Online audience for Olympics
An increasing number of viewers will watch the London 2012 Olympics online. (AP)
This YouTube video shows the highlights of the London 2012 Olympic Torch journey through the UK.
Cape Town - As the world prepares for the London 2012 Olympics, about one third of Europeans will watch the showcase event online, a survey has found.
According to Riverbed Technology
, the company that commissioned the research, the Men's 100m sprint final is most likely to be watched online according to 51% of respondents, followed by the Men's 100m freestyle swimming event and Men's Football Final.
With costs for high-speed broadband decreasing in developed markets, more users are turning to online platforms for video content and about 3 500 people were surveyed in the research.
"Europeans are changing their viewing habits. And global sporting events like Olympic Games often create traffic spikes as people use their PCs, laptops or mobile devices to watch their favourite athletes, get real-time updates on events, and purchase event-related merchandise," said Apurva Davé, vice president of products, Stingray Business Unit at Riverbed.
The company warned that streaming websites such YouTube should be prepared for the demand.News source
"Organisations must take extra measures to meet the demand spike created by the Olympics. If they do not, and their websites are not responsive at peak times, then they could see their viewers giving up and choosing to watch the Games through other means instead," said Davé.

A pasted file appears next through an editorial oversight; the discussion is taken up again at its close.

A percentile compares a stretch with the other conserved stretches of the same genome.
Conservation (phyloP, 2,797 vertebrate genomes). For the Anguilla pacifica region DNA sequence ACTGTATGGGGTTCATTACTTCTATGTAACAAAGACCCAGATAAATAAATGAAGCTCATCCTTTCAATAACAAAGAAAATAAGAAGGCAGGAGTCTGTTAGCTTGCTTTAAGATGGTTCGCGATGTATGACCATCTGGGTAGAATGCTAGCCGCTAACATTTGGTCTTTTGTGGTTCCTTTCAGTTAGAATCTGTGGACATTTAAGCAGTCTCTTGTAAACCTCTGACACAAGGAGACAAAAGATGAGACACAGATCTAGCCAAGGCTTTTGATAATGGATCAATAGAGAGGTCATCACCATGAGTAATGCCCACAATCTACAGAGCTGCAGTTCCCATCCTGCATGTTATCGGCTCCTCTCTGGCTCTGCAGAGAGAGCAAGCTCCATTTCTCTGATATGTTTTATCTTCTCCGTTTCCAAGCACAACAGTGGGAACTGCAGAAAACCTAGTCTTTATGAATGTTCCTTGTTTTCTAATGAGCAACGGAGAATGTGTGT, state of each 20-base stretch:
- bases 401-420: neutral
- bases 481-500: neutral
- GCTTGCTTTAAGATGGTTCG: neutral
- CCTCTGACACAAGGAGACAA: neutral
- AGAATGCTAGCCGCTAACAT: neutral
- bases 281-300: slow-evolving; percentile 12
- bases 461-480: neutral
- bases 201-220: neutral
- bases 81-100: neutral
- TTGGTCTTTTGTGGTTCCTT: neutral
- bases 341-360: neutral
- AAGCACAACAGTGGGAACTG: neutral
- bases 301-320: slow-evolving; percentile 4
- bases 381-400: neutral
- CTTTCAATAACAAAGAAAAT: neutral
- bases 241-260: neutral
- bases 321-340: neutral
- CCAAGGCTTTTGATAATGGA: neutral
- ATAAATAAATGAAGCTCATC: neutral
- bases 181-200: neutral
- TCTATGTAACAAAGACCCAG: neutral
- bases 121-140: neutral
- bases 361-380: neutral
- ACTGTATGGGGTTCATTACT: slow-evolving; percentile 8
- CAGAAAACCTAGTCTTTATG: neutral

A Pew Research Centre's Project for Excellence in Journalism study found in July that viewers are increasingly turning to YouTube as a source for news.
In particular, the study highlighted that citizens contributed significantly to news content.
Google-owned YouTube has been on a drive to create channels aligned to broadcasters and deliver premium content as it extends its reach and share of advertising revenue.
In SA, it is unlikely that a significant number of users will choose online streaming to watch the Olympics because the country lags in significant broadband penetration and available wireless technologies are priced out of the mass market for multimedia consumption.
The Riverbed survey found that online viewers were unable to tolerate more than two minutes of streaming delays before moving to a different source.
The research was conducted in April 2012 and with respondents in the UK, France, Germany and the Netherlands.
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